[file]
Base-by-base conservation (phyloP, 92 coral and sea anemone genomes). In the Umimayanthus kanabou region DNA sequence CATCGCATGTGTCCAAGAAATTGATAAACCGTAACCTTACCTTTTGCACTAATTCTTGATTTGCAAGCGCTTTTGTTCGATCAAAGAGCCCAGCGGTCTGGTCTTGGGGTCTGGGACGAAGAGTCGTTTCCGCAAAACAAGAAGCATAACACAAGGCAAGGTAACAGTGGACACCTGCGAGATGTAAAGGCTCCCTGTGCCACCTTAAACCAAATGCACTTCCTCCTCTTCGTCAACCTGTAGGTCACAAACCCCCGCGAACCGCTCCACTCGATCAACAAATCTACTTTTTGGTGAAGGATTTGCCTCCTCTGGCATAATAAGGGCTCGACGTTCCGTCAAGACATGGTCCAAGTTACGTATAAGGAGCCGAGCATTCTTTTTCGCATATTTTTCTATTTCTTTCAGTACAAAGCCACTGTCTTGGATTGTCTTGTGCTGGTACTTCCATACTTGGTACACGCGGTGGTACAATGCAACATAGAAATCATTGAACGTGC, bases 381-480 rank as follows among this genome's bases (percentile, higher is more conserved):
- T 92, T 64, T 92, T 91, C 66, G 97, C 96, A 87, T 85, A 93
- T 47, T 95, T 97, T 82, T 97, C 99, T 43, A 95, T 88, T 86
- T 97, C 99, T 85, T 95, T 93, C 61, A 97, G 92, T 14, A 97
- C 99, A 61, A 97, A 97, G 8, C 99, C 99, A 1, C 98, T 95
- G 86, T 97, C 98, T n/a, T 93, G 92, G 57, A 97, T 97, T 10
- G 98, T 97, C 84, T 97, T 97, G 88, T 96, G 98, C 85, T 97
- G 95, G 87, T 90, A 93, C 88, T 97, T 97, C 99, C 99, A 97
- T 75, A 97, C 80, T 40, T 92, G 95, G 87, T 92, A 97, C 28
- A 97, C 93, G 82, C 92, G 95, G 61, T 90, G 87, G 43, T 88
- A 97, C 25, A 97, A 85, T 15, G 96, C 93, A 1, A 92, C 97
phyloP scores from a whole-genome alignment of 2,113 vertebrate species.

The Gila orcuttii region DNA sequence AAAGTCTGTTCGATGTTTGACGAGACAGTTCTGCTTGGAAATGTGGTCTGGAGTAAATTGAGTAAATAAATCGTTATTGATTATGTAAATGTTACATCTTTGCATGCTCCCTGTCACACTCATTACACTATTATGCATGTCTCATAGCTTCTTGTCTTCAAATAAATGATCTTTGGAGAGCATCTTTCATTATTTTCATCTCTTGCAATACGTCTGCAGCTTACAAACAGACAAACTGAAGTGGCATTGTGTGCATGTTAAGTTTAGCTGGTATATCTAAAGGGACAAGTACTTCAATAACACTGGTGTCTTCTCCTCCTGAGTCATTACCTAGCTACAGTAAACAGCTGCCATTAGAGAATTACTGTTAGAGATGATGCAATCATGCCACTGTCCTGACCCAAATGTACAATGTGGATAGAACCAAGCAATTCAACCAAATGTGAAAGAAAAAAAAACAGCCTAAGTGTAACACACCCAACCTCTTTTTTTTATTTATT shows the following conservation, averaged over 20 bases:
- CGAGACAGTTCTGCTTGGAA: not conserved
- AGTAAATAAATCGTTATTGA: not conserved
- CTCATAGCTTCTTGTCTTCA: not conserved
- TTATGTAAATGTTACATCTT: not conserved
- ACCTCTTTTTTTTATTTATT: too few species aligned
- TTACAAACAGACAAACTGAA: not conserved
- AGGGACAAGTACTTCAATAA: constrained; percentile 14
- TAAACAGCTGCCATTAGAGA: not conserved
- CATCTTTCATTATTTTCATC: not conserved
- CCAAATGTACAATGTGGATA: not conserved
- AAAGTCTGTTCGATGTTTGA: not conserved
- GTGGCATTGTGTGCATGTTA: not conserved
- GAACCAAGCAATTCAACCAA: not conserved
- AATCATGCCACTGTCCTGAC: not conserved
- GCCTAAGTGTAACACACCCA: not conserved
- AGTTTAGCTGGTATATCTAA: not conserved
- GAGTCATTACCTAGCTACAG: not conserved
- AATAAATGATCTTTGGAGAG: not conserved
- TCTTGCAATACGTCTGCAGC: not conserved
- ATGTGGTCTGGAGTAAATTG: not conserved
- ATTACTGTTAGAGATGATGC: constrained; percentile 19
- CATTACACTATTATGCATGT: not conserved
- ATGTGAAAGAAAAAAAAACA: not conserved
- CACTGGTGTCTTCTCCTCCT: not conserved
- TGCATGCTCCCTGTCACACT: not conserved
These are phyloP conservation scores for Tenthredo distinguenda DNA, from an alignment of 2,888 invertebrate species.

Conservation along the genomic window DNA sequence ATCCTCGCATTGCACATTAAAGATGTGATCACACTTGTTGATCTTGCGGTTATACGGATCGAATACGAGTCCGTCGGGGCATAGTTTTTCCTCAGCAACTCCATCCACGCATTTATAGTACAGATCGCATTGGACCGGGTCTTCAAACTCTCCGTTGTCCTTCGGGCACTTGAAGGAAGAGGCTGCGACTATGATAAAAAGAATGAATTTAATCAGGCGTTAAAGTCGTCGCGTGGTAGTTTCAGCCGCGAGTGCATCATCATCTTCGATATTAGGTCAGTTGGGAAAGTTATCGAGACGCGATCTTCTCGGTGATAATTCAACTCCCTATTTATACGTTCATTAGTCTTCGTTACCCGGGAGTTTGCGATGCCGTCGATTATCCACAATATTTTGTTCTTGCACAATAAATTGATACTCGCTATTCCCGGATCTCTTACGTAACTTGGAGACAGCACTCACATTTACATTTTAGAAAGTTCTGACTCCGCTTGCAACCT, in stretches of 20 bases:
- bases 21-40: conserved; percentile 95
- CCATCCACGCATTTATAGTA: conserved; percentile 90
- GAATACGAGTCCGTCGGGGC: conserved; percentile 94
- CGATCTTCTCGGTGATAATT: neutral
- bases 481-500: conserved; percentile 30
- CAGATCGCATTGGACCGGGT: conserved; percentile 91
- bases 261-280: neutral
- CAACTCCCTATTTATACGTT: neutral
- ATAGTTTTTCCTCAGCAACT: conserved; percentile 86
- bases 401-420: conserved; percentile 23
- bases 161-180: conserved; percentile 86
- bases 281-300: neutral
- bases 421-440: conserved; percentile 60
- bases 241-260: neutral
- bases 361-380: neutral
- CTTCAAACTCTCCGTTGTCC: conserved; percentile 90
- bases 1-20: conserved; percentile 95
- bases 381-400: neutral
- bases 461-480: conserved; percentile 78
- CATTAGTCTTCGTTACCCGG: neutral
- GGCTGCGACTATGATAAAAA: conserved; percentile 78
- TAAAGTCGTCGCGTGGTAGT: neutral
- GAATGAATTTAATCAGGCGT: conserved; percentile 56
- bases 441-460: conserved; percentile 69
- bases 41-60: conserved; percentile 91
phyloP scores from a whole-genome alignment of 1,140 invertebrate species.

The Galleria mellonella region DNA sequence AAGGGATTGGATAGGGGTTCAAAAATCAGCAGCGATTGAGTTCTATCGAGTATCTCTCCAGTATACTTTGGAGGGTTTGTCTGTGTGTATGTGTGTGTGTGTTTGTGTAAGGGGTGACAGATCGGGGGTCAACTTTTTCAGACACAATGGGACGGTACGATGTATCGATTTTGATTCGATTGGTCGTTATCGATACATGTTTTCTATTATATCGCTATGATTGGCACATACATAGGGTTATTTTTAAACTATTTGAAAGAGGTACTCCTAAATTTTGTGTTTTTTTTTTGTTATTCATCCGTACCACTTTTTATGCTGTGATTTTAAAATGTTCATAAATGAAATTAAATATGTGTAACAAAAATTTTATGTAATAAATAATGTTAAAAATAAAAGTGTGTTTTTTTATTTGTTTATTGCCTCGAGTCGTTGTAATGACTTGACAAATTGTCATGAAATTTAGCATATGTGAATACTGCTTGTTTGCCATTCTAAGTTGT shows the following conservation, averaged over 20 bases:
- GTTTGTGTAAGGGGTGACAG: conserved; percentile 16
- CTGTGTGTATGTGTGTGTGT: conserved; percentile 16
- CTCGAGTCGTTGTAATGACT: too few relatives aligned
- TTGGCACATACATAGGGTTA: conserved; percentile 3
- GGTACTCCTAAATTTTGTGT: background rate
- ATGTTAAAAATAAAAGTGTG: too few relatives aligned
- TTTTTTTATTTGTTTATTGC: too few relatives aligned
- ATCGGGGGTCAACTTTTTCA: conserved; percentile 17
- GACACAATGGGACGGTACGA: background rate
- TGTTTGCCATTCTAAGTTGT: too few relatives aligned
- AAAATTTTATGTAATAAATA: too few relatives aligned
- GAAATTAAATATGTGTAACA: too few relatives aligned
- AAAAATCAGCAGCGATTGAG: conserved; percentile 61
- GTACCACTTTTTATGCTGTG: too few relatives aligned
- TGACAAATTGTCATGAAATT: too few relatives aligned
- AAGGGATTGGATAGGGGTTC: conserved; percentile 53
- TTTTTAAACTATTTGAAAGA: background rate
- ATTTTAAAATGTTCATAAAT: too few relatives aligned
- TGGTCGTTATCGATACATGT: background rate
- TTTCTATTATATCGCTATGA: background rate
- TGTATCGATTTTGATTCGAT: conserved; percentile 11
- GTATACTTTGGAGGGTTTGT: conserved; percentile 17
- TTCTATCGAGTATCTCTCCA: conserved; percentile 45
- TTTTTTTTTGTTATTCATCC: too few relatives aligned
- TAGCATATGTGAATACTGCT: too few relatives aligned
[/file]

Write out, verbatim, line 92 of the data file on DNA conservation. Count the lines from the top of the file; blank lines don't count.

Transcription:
- TAGCATATGTGAATACTGCT: too few relatives aligned